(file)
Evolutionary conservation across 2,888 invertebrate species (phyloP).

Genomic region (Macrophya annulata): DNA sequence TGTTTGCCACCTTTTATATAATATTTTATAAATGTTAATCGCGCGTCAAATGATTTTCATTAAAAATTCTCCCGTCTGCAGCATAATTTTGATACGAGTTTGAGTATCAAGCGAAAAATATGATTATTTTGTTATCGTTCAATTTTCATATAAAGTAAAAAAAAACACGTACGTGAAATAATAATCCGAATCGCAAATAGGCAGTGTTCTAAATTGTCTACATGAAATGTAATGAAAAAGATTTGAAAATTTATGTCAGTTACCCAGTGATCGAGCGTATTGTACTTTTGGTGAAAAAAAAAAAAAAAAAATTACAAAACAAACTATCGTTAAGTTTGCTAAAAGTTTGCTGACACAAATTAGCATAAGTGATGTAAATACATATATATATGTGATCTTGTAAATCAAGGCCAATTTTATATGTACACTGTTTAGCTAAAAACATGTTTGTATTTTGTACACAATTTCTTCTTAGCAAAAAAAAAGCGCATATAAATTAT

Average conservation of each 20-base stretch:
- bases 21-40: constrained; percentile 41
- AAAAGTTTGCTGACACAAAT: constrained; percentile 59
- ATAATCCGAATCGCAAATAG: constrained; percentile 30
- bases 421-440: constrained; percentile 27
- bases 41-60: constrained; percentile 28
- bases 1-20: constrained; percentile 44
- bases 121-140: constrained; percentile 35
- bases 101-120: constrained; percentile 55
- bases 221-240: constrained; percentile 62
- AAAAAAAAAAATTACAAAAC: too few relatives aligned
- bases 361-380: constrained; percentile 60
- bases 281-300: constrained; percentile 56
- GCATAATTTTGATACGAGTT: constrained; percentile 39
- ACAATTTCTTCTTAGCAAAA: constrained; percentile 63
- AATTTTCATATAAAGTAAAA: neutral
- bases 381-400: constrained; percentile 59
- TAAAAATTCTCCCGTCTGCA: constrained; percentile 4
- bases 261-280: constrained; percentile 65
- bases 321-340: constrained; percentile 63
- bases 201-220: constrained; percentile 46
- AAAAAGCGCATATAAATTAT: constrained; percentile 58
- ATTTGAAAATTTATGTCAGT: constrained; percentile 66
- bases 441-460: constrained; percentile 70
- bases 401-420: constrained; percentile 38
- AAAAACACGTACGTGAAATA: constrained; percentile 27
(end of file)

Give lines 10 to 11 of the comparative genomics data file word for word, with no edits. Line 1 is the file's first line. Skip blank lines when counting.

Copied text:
- bases 121-140: constrained; percentile 35
- bases 101-120: constrained; percentile 55